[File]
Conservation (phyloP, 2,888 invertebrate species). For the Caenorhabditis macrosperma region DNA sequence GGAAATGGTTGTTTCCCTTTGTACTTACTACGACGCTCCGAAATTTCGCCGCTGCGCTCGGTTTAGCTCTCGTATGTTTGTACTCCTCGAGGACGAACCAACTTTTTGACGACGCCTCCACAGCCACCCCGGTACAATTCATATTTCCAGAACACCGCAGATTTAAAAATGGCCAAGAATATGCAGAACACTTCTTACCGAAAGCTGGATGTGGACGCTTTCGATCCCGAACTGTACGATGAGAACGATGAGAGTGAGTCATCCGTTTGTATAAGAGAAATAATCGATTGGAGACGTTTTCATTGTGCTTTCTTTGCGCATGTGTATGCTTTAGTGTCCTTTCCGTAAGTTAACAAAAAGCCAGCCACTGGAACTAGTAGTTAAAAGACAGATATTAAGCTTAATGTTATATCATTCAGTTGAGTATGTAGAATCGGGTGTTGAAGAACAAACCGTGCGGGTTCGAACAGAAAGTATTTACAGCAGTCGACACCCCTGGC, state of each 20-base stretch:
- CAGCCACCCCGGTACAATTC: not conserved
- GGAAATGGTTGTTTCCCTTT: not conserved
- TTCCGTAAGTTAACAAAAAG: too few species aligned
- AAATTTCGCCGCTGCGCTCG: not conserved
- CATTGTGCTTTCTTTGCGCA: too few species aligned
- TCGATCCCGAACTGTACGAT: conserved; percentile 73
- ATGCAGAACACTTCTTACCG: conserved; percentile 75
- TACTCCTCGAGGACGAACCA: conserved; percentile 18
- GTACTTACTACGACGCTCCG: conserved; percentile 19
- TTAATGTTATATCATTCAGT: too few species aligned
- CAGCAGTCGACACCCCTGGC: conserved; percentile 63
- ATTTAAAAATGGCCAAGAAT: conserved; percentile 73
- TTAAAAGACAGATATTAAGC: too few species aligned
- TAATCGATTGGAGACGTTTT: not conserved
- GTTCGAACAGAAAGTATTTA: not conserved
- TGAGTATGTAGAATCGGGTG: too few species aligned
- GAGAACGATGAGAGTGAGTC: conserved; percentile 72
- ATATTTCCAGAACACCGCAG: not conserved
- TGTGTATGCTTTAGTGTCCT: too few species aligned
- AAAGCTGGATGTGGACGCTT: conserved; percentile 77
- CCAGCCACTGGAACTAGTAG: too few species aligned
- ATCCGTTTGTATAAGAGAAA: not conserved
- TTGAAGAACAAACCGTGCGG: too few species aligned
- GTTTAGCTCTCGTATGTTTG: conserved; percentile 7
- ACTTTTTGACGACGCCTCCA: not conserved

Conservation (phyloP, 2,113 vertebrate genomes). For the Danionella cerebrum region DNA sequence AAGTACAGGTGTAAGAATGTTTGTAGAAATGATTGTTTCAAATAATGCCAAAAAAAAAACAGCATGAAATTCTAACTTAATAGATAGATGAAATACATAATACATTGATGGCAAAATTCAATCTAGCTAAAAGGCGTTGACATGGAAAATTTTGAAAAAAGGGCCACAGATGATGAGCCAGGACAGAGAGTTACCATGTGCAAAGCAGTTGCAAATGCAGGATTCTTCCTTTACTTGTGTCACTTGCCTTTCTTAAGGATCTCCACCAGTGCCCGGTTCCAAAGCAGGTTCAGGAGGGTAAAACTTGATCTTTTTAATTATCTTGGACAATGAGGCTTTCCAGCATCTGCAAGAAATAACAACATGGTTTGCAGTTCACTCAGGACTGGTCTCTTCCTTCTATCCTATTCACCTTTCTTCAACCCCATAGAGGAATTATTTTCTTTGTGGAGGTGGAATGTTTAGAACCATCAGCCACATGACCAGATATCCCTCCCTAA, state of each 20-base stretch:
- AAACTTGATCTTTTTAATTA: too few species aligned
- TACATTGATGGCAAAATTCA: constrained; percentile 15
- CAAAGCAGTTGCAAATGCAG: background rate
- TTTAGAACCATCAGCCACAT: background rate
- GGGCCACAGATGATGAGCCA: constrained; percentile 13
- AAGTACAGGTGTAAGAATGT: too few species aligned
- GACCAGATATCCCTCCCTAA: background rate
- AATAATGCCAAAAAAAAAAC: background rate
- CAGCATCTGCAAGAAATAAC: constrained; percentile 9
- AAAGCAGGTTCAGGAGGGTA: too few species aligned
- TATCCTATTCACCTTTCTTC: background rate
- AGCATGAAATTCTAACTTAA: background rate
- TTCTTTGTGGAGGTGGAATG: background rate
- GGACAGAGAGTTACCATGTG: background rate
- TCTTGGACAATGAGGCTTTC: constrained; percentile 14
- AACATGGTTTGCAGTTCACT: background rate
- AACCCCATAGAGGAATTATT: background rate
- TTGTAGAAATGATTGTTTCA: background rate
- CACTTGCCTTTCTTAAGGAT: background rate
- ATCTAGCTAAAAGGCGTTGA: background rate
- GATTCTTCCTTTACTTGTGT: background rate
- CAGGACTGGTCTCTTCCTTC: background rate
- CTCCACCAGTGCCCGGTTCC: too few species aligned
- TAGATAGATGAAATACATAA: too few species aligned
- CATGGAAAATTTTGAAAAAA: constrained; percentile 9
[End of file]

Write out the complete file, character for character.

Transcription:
Conservation (phyloP, 2,888 invertebrate species). For the Caenorhabditis macrosperma region DNA sequence GGAAATGGTTGTTTCCCTTTGTACTTACTACGACGCTCCGAAATTTCGCCGCTGCGCTCGGTTTAGCTCTCGTATGTTTGTACTCCTCGAGGACGAACCAACTTTTTGACGACGCCTCCACAGCCACCCCGGTACAATTCATATTTCCAGAACACCGCAGATTTAAAAATGGCCAAGAATATGCAGAACACTTCTTACCGAAAGCTGGATGTGGACGCTTTCGATCCCGAACTGTACGATGAGAACGATGAGAGTGAGTCATCCGTTTGTATAAGAGAAATAATCGATTGGAGACGTTTTCATTGTGCTTTCTTTGCGCATGTGTATGCTTTAGTGTCCTTTCCGTAAGTTAACAAAAAGCCAGCCACTGGAACTAGTAGTTAAAAGACAGATATTAAGCTTAATGTTATATCATTCAGTTGAGTATGTAGAATCGGGTGTTGAAGAACAAACCGTGCGGGTTCGAACAGAAAGTATTTACAGCAGTCGACACCCCTGGC, state of each 20-base stretch:
- CAGCCACCCCGGTACAATTC: not conserved
- GGAAATGGTTGTTTCCCTTT: not conserved
- TTCCGTAAGTTAACAAAAAG: too few species aligned
- AAATTTCGCCGCTGCGCTCG: not conserved
- CATTGTGCTTTCTTTGCGCA: too few species aligned
- TCGATCCCGAACTGTACGAT: conserved; percentile 73
- ATGCAGAACACTTCTTACCG: conserved; percentile 75
- TACTCCTCGAGGACGAACCA: conserved; percentile 18
- GTACTTACTACGACGCTCCG: conserved; percentile 19
- TTAATGTTATATCATTCAGT: too few species aligned
- CAGCAGTCGACACCCCTGGC: conserved; percentile 63
- ATTTAAAAATGGCCAAGAAT: conserved; percentile 73
- TTAAAAGACAGATATTAAGC: too few species aligned
- TAATCGATTGGAGACGTTTT: not conserved
- GTTCGAACAGAAAGTATTTA: not conserved
- TGAGTATGTAGAATCGGGTG: too few species aligned
- GAGAACGATGAGAGTGAGTC: conserved; percentile 72
- ATATTTCCAGAACACCGCAG: not conserved
- TGTGTATGCTTTAGTGTCCT: too few species aligned
- AAAGCTGGATGTGGACGCTT: conserved; percentile 77
- CCAGCCACTGGAACTAGTAG: too few species aligned
- ATCCGTTTGTATAAGAGAAA: not conserved
- TTGAAGAACAAACCGTGCGG: too few species aligned
- GTTTAGCTCTCGTATGTTTG: conserved; percentile 7
- ACTTTTTGACGACGCCTCCA: not conserved

Conservation (phyloP, 2,113 vertebrate genomes). For the Danionella cerebrum region DNA sequence AAGTACAGGTGTAAGAATGTTTGTAGAAATGATTGTTTCAAATAATGCCAAAAAAAAAACAGCATGAAATTCTAACTTAATAGATAGATGAAATACATAATACATTGATGGCAAAATTCAATCTAGCTAAAAGGCGTTGACATGGAAAATTTTGAAAAAAGGGCCACAGATGATGAGCCAGGACAGAGAGTTACCATGTGCAAAGCAGTTGCAAATGCAGGATTCTTCCTTTACTTGTGTCACTTGCCTTTCTTAAGGATCTCCACCAGTGCCCGGTTCCAAAGCAGGTTCAGGAGGGTAAAACTTGATCTTTTTAATTATCTTGGACAATGAGGCTTTCCAGCATCTGCAAGAAATAACAACATGGTTTGCAGTTCACTCAGGACTGGTCTCTTCCTTCTATCCTATTCACCTTTCTTCAACCCCATAGAGGAATTATTTTCTTTGTGGAGGTGGAATGTTTAGAACCATCAGCCACATGACCAGATATCCCTCCCTAA, state of each 20-base stretch:
- AAACTTGATCTTTTTAATTA: too few species aligned
- TACATTGATGGCAAAATTCA: constrained; percentile 15
- CAAAGCAGTTGCAAATGCAG: background rate
- TTTAGAACCATCAGCCACAT: background rate
- GGGCCACAGATGATGAGCCA: constrained; percentile 13
- AAGTACAGGTGTAAGAATGT: too few species aligned
- GACCAGATATCCCTCCCTAA: background rate
- AATAATGCCAAAAAAAAAAC: background rate
- CAGCATCTGCAAGAAATAAC: constrained; percentile 9
- AAAGCAGGTTCAGGAGGGTA: too few species aligned
- TATCCTATTCACCTTTCTTC: background rate
- AGCATGAAATTCTAACTTAA: background rate
- TTCTTTGTGGAGGTGGAATG: background rate
- GGACAGAGAGTTACCATGTG: background rate
- TCTTGGACAATGAGGCTTTC: constrained; percentile 14
- AACATGGTTTGCAGTTCACT: background rate
- AACCCCATAGAGGAATTATT: background rate
- TTGTAGAAATGATTGTTTCA: background rate
- CACTTGCCTTTCTTAAGGAT: background rate
- ATCTAGCTAAAAGGCGTTGA: background rate
- GATTCTTCCTTTACTTGTGT: background rate
- CAGGACTGGTCTCTTCCTTC: background rate
- CTCCACCAGTGCCCGGTTCC: too few species aligned
- TAGATAGATGAAATACATAA: too few species aligned
- CATGGAAAATTTTGAAAAAA: constrained; percentile 9